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Apple Daily Report for March 5, 2018

The AWT News Update is on hiatus while my compadre, Steve, takes a road trip. In its place, I’ll offer a text-only (no podcast) summary of breaking stories with a tip o’ my hat to my former website, Apple Daily Report.

Apple has released the fourth developer betas of macOS High Sierra 10.13.4, iOS 11.3, and tvOS 11.3. Registered developers can download them from Apple’s Developer Center — or over-the-air once the proper configuration profile has been installed from the Developer Center. Look for public betas to arrive soon.

Finisar, an Apple supplier, plans to make its new 700,000 square foot facility in Sherman, Texas, the “VCSEL capital of the world,” the firm’s vice president and general manager said. This is part of tour of its under-construction production lines that will eventually supply the laser-based components used in the iPhone X as well as other industries. 

The 2019 Honda Ridgeline arrives at dealerships nationwide beginning tomorrow with a starting manufacturer’s suggested retail price of $29,990 (excluding $975 destination and handling). If you can afford it, you’ll get a cabin with an array of standard and available features and technologies such as an 8-inch Display Audio touchscreen with Apple CarPlay integration, LED headlights (low beam), 3-zone automatic climate control, an 8-way power driver’s seat with adjustable lumbar support, and ambient interior lighting.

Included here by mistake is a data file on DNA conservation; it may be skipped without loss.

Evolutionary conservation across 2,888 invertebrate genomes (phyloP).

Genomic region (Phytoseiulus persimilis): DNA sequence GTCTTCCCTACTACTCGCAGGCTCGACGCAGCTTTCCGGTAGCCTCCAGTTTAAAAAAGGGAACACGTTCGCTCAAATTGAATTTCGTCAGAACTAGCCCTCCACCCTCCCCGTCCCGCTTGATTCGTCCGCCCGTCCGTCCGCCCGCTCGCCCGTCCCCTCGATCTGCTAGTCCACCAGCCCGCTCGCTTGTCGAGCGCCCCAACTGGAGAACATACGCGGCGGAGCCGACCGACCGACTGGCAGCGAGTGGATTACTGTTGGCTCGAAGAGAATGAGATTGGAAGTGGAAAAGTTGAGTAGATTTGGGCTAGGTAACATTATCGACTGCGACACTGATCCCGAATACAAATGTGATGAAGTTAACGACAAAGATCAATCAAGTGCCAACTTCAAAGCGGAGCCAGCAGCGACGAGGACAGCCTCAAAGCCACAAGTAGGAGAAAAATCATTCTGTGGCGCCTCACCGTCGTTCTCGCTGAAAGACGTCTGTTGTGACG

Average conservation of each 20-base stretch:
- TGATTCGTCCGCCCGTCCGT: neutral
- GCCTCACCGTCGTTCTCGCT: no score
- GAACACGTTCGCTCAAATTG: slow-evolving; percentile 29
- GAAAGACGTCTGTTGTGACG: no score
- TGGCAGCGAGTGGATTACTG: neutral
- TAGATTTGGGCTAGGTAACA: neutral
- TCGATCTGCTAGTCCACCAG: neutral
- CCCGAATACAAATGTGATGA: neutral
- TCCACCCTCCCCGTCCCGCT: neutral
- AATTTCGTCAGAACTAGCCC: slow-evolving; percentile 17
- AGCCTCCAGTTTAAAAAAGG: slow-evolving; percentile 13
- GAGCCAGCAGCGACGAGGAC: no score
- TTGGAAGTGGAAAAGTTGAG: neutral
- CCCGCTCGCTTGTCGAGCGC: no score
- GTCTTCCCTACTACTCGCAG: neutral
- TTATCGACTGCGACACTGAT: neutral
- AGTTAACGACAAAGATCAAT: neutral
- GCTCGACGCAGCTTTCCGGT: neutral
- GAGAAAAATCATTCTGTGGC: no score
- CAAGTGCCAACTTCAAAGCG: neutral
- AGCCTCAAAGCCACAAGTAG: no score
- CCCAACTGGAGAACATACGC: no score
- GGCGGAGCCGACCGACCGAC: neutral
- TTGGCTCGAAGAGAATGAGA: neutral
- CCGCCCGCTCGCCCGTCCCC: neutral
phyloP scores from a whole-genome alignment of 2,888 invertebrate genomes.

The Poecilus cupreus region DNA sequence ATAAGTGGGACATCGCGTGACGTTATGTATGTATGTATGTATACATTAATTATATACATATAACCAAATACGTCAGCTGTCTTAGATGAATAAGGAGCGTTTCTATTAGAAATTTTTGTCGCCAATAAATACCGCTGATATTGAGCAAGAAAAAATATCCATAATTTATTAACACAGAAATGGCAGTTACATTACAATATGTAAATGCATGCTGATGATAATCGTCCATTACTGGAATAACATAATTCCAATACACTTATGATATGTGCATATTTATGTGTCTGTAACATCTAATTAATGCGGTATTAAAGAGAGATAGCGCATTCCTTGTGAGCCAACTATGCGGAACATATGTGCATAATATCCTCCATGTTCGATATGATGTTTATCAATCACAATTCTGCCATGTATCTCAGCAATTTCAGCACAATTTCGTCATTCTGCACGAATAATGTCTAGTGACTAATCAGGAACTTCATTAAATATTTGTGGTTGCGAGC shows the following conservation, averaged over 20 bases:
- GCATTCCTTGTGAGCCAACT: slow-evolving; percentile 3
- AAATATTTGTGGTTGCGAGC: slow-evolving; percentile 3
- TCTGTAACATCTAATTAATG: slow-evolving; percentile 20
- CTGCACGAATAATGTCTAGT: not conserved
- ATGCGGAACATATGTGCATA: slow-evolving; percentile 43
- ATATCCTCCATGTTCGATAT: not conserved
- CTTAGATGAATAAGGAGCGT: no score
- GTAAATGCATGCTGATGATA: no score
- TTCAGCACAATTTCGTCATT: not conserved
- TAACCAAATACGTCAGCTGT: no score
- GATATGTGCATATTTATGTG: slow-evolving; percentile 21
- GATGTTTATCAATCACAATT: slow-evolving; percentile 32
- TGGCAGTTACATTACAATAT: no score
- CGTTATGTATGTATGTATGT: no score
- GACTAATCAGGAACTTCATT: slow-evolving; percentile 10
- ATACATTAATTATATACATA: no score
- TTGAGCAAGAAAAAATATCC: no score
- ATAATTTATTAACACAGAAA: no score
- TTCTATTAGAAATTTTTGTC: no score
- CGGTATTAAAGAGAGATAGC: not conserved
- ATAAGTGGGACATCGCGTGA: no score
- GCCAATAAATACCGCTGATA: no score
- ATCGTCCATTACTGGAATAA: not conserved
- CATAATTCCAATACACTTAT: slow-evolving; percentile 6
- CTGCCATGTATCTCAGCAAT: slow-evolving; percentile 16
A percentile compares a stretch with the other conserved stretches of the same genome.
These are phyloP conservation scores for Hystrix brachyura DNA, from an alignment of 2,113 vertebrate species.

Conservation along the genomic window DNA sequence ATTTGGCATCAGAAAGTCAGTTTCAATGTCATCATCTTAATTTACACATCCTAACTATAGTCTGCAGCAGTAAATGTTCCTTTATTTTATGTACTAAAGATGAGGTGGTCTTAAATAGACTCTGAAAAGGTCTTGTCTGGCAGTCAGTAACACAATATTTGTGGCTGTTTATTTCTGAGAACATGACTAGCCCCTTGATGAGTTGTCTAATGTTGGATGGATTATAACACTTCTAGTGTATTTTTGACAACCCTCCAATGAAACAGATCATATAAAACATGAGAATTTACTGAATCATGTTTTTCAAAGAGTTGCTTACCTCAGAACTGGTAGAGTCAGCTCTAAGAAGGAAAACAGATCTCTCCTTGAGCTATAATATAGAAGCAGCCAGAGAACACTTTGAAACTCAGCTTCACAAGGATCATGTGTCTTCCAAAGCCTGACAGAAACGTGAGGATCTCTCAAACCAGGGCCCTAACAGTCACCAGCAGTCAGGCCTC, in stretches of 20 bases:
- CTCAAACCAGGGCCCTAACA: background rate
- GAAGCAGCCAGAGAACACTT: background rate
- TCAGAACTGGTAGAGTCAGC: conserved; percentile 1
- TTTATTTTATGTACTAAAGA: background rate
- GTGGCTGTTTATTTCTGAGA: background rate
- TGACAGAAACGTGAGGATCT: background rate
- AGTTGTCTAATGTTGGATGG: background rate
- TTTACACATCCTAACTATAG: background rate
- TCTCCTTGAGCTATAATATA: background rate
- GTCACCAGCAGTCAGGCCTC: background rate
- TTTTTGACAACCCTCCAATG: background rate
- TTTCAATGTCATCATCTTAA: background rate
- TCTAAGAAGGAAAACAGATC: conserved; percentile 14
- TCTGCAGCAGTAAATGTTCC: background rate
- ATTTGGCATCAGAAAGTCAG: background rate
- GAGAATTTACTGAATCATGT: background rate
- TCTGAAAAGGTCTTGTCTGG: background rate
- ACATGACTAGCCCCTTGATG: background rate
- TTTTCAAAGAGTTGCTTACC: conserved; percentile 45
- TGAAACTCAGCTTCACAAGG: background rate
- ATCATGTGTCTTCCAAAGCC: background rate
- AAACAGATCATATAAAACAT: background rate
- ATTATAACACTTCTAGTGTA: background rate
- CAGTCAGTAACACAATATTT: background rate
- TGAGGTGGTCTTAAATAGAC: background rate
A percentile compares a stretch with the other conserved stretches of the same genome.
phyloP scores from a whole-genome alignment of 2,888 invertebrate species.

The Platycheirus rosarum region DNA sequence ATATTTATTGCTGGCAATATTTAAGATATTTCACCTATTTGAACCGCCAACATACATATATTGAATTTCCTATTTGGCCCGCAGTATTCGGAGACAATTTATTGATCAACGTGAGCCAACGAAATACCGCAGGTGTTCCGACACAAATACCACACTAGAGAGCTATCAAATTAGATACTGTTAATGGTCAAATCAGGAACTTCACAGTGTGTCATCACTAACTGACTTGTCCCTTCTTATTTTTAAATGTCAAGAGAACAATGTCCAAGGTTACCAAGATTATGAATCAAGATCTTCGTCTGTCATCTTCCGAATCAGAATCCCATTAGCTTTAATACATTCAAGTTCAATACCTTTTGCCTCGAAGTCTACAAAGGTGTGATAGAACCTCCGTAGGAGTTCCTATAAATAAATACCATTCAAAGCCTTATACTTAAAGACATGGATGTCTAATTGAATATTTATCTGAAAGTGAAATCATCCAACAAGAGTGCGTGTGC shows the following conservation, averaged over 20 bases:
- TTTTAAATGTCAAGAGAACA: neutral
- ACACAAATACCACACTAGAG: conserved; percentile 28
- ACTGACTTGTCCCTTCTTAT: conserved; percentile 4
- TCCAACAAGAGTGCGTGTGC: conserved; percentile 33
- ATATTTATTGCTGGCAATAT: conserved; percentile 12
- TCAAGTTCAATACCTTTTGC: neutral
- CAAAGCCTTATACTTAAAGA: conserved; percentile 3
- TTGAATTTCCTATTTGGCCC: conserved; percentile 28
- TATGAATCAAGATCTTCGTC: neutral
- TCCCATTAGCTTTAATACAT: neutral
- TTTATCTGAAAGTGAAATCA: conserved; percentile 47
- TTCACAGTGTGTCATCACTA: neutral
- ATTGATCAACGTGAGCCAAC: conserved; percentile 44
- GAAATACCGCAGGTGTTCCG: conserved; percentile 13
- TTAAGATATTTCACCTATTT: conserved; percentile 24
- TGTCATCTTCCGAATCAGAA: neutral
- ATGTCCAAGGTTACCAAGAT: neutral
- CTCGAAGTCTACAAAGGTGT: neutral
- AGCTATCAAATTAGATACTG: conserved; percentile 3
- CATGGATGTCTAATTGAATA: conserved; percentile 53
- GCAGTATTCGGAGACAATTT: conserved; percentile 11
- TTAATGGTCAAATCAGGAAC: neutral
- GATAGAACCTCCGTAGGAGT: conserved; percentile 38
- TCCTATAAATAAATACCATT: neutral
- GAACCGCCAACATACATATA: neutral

China’s Xiaomi Corp. could sell smartphones in the U.S. as early as this year, extending its Western expansion as it plans an initial public offering.

Dialog Semiconductor expects Apple, its top customer, to use its chips for a significant proportion of its devices in 2019 and 2020, Chief Executive Jalal Bagherli told a German newspaper. Dialog’s stock has lost more than half of its value over the past year on investor concerns that Apple is working on its own battery-saving chips for iPhones.

A week after Forbes reported on the claim of Israeli U.S. government manufacturer Cellebrite that it could unlock the latest iPhones, another service has emerged promising the same. Except this time it comes from an unkown entity, an obscure American startup named Grayshift, which appears to be run by long-time U.S. intelligence agency contractors and an ex-Apple security engineer.

A plan to boost the movie subscription service MoviePass’s bottom line is to glean income from all of the data the service collects from subscribers. knows subscribers’ addresses and can glean demographic information based on where they live. The company also can track subs via the app and a phone GPS.

Hello, World!

Dennis Sellers
the authorDennis Sellers
Dennis Sellers is the editor/publisher of Apple World Today. He’s been an “Apple journalist” since 1995 (starting with the first big Apple news site, MacCentral). He loves to read, run, play sports, and watch movies.